Photo by Koshu Kunii on Unsplash

I awoke this morning in the aftermath of George Floyd’s murder, to the sight of police officers shoving a 75-year-old Martin Gugino to the ground. I saw a police force quitting their jobs in protest as the assaulting officers were charged for that horrific act. And I wonder, how did we get here? How did we get to the point where “some” of the people we have entrusted with the power of the badge, could act so recklessly with life and feel nothing?

Then I remember a segment of our population have been witness to this violence for far too long. If we all look closely enough, we can see how this attitude developed, and how it now permeates law enforcement. Think about it. We have been constantly told some of our citizens are especially violent and dangerous. They are somehow superhuman. We are told to be wary, afraid even, of those with dark skin. They are a threat.

These ideas were planted and spread, in the not so distant past, by the powers-that-be. The ideas were reinforced by overseers to ensure the survival of a system that relied on a free workforce. Once the conditions changed and the majority of the white community would no longer tolerate forced free Labor, some of those very same catchers would become cops and prison guards.

Some would go on to become police chiefs. Others would become prosecutors. A select few would become judges and politicians. Their ideas, sanctioning free forced labor and violent oppression, would become intertwined and ingrained in the American psyche. So much so that today if we use words like violent, dangerous, predator or criminal there is no need to identify to whom we are referring. With these words a vast majority of Americans will picture images of the darkest of our citizens.

These words we hear everyday, push us into a state of fear and, in this state, we are willing to do and say anything to be and remain safe. Even irrational things, which we know will do harm to others. These words preceded the passage of the Three Strikes Law, which decimated black and brown communities all across the US. These words preceded the passage of Marsy’s Law, which now allows prison authorities to arbitrarily increase an incarcerated person’s sentence, under the guise of public safety.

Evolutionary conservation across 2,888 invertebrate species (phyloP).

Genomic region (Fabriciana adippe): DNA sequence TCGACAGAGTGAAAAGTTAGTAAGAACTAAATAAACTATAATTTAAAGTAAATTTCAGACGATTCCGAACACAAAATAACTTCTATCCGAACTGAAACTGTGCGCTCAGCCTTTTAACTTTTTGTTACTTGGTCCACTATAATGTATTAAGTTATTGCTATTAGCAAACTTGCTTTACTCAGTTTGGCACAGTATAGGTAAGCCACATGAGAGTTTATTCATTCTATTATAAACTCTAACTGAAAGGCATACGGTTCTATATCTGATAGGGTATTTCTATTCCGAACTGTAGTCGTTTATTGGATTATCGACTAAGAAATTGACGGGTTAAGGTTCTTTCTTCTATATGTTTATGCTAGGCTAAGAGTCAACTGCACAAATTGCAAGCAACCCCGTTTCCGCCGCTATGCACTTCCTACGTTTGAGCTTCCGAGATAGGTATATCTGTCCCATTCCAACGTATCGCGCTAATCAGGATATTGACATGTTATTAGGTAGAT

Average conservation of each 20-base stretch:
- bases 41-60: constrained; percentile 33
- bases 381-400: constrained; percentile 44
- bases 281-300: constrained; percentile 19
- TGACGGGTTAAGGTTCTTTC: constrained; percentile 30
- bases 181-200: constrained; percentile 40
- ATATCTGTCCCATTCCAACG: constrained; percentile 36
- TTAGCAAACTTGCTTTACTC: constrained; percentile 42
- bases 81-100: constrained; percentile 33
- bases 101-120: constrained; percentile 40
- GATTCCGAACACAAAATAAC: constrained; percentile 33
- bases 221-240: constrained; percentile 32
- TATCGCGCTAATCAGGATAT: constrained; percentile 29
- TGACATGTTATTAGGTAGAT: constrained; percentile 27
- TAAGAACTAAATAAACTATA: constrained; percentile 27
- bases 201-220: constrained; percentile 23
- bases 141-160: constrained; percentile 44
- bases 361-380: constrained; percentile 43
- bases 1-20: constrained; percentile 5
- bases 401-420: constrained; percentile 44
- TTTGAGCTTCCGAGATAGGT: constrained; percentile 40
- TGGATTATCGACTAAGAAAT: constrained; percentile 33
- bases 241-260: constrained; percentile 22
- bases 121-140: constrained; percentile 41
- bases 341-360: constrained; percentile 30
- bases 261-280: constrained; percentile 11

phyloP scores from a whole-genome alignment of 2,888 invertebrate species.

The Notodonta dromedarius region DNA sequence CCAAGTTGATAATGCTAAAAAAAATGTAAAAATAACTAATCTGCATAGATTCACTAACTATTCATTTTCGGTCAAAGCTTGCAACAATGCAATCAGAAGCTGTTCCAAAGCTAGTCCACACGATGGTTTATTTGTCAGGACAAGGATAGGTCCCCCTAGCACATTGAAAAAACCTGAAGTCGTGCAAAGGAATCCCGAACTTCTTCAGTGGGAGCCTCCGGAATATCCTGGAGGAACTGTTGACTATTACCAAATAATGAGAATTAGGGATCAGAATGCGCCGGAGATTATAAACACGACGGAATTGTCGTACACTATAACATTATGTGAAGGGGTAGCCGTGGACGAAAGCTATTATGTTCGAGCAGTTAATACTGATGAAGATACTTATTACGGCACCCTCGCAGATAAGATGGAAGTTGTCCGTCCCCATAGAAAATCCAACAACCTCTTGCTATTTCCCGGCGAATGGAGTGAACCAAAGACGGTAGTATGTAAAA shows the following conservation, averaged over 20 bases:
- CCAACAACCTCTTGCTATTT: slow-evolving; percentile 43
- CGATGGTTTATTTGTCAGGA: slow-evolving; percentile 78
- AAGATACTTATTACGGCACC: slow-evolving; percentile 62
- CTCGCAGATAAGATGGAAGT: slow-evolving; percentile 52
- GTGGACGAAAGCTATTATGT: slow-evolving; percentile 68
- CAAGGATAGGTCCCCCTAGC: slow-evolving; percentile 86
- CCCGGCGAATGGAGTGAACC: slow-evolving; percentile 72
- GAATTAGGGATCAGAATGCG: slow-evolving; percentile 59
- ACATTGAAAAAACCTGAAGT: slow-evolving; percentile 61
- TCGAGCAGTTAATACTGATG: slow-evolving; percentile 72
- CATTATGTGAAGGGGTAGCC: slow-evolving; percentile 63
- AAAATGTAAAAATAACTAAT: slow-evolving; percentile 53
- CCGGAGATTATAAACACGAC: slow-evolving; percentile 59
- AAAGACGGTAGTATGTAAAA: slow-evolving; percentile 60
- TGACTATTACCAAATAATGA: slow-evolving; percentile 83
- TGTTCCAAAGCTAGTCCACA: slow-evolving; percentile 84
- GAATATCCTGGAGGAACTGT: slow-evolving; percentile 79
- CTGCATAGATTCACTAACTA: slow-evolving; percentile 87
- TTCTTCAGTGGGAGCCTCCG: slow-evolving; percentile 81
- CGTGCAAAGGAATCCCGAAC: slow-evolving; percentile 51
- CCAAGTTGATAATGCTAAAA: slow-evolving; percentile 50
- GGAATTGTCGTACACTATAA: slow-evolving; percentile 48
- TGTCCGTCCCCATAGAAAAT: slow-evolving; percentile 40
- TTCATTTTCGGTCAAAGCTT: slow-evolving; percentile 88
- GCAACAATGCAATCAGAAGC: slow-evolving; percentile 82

“These words we hear everyday, push us into a state of fear and, in this state, we are willing to do and say anything to be and remain safe. Even irrational things, which we know will do harm to others.”

We often hear the spirit of these words in the statement “I fear(ed) for my life/safety” after every killing of an unarmed man. Now here we sit in the aftermath of George Floyd and Martin Gugino. We have witnessed the murder of an unarmed man and the vicious attack on another.

Even while I ponder these words and their effect, I see the process of events which led to this moment. I see the high-speed chase playing out on TV. It ends with the police roughing up the perp. We laugh, excusing the conduct as justified, because the perp ran. We tolerate officers stretching the truth to get their man. We look the other way when the most vulnerable communities among us have pleaded for justice. We tell ourselves that they must have done something wrong to incur such treatment. For, after all, they are all violent and dangerous criminals, aren’t they?

Now right before our eyes we see those we have entrusted with our safety, act with incredible cruelty without provocation or justification, and suddenly it hits us with a resounding rebuke. Our fears and passions have betrayed us. We have accepted the fear-rhetoric without question, and now we mourn Floyd and are angered at the treatment of Gugino.

After all that we have witnessed, we can no longer accept these words of fear at face value. We must question what is said by those in positions of trust. They must be questioned and held to account. They must be called to task for every action and decision. We must leave no stone unturned. From the cop on the street, to the judge on the bench, to the politician in their office, to the guards on the prison yard. Everyone must be held responsible for the state of this system. Including ourselves.

 
Disclaimer: The views in this article are those of the author. The Prison Journalism Project has verified the writer’s identity and basic facts such as the names of institutions mentioned. The work is lightly edited but has not been otherwise fact-checked.

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Arthur D. Jackson

Arthur Jackson is a writer incarcerated at San Quentin State Prison in California. He is a staff clerk with the Prison University Project, has served on several youth empowerment committees at San Quentin and has developed a youth confidence building curriculum, developed from a paper he presented at the 2018 academic conference at San Quentin titled “Corrections, Rehabilitation, and Reform: 21st Century Solutions for 20th Century Problems.” He is two classes away from obtaining a small business management degree.